William A. Donohue
No sooner had the World Trade Center been bombed than the public was treated to two types of “root cause” analyses of what had happened. One type was psychologistic; the other political. From a Catholic perspective, both were flawed.
Catholicism places a premium on individual accountability. When we go to Confession, we say, “Bless me Father for I have sinned.” We don’t say, “Bless my significant others for they have corrupted me.” While it is true that all of us were brought into the world without a choice of parents or environment, and while it is true that nature and nurture have obviously played a role in shaping us, it is also true that we are not automatons compelled to act in a predetermined way. At the end of the day, we choose our behavior.
The terrorists who attacked the U.S. had free will. They chose to kill themselves and as many innocent people as they could. As we have seen, many pundits rushed to explain what the “root cause” of their behavior was. On one level, this is as unexceptional as it is acceptable. If the goal is to shed light on human behavior by examining antecedent events, then that’s fine. The problem comes when we slide from explanation to justification. Unfortunately, this happens all the time.
For example, it was said that to understand Osama bin Laden we need to know that he was a victim of child abuse. Much the same was said of Hitler. Indeed, we know that while Hitler was leading the Holocaust, he suffered nightmares about being beaten by his father. In fact, he would wake with convulsive shrieks, shouting for help and shaking with fear.
All of this is very interesting. But so what? What exactly are we to do with such information? Give Hitler a pass? Invite bin Laden to sit down with Rosie O’Donnell?
There is a faulty equation at work when explanation devolves to exculpation. To take a different example, we know that there are more car accidents on badly designed roads than on safely made ones. And that is why it makes sense to change the root cause (the rotten road) so that there will be less accidents in the future. But since most people who drive on badly designed roads don’t cause accidents, it also makes sense to hold those who do so culpable for their actions. Simultaneously, we can fix the road. What we shouldn’t do is exculpate those who cause accidents by blaming the rotten road.
The other form of root cause analysis is political. For example, Richard Berthold, a history professor at the University of New Mexico, told his class, “Anyone who can blow up the Pentagon has my vote.” Colman McCarthy of Georgetown Law School said we should ask the terrorists “to forgive us for all of our violence” (he cited as an example the size of our military budget). Perennial Leftist Susan Sontag told the New Yorker that the attack was caused by “American alliances and actions.” At Columbia University students and their professors put the blame on “globalization.” Robert Jensen of the University of Texas said what happened “was no more despicable than the massive acts of terrorism…that the U.S. government has committed during my lifetime.” Professor Samad-Matias at CUNY blamed American imperialism. And so on.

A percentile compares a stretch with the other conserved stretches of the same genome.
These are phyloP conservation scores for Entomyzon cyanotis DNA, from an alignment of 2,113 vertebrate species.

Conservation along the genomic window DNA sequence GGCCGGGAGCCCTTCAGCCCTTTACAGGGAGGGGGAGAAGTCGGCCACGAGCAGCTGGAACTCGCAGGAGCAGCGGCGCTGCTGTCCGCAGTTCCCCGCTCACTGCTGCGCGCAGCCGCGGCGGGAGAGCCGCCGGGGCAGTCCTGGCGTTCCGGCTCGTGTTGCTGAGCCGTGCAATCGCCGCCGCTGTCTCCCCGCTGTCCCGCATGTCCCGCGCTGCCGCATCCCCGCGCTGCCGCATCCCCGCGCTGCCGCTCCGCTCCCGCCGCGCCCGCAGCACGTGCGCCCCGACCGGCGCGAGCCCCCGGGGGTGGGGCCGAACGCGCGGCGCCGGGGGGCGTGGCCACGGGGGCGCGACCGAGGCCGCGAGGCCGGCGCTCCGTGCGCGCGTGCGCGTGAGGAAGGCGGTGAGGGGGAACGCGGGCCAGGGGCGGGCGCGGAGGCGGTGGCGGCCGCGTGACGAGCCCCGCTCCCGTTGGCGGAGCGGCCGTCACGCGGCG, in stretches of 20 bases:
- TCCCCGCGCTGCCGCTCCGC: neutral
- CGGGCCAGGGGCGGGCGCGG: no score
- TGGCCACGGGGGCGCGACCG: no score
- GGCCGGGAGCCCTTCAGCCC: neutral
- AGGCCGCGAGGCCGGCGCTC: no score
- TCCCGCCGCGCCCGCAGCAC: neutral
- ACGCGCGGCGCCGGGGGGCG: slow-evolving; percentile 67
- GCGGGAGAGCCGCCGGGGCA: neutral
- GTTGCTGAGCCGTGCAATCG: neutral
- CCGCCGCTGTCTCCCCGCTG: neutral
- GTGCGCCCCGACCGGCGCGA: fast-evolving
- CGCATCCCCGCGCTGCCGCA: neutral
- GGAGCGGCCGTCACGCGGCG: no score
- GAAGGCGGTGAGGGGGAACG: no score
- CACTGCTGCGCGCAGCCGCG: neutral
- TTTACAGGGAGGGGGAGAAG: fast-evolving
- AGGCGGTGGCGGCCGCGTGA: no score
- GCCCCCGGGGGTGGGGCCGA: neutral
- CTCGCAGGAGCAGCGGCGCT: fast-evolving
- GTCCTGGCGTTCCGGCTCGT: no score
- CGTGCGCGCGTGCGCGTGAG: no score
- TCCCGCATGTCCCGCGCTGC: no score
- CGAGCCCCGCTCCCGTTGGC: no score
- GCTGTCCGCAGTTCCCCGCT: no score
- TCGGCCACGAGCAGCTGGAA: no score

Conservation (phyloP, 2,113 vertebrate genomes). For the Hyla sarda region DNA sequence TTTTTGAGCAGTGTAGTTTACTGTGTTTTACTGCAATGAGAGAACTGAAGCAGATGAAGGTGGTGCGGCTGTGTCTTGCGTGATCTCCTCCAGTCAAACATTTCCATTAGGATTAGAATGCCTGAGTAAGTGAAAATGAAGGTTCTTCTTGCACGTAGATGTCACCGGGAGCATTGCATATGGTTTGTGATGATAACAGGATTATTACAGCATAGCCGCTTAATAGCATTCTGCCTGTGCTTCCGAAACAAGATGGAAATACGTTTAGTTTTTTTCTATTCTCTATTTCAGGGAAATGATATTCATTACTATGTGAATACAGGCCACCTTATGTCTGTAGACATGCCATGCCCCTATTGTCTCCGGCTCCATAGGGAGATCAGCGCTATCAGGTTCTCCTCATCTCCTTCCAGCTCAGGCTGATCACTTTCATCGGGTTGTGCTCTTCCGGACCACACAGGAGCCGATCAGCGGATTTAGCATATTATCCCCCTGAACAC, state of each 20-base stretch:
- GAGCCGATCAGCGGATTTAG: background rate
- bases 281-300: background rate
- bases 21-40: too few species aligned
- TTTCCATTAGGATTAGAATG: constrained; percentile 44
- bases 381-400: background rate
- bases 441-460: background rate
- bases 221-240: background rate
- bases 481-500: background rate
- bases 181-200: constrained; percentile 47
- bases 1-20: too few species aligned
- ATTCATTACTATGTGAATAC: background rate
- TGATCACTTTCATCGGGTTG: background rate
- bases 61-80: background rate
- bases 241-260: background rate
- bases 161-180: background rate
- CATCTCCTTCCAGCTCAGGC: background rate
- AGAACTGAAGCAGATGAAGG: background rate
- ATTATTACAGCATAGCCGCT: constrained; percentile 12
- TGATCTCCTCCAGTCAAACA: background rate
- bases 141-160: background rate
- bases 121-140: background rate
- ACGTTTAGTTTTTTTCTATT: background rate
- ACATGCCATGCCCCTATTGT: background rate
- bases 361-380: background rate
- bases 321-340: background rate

If the problem with the psychologistic form of root cause analysis is its intellectual sloppiness—not holding individuals accountable for their actions—the problem with the political school is intellectual dishonesty. Quite simply, the “Hate America First” professors are liars. They know that no nation in history has delivered more affluence and liberty than America. This explains why they don’t move to North Korea: it is so much easier to be a termite in America, indulging on organic vegetables and sipping latte. (Perhaps this explains why they look so sickly.)
America is not responsible for the Taliban’s practice of punishing women accused of adultery by burying them up to their neck and then stoning them to death. America is not responsible for the Taliban’s practice of throwing homosexuals off the top of buildings. Nor are we responsible for arresting those who play music in their homes. It is the fascist Taliban who are responsible for all of this. Similarly, it is the fascist terrorists who are responsible for what they did on September 11.
There is no root cause analysis that can justify driving a plane into a building and killing thousands of innocent people. Catholic teaching acknowledges mitigating circumstances, but it also understands mens rea. Mens rea means criminal intent. It is a concept broached by 12th century Catholic theologians; it first found its way into canon law and later into the civil law. Now if mens rea ever applied, it applies here: the terrorists who struck on September 11 knew exactly what they were doing. Which is why they have to be taken out.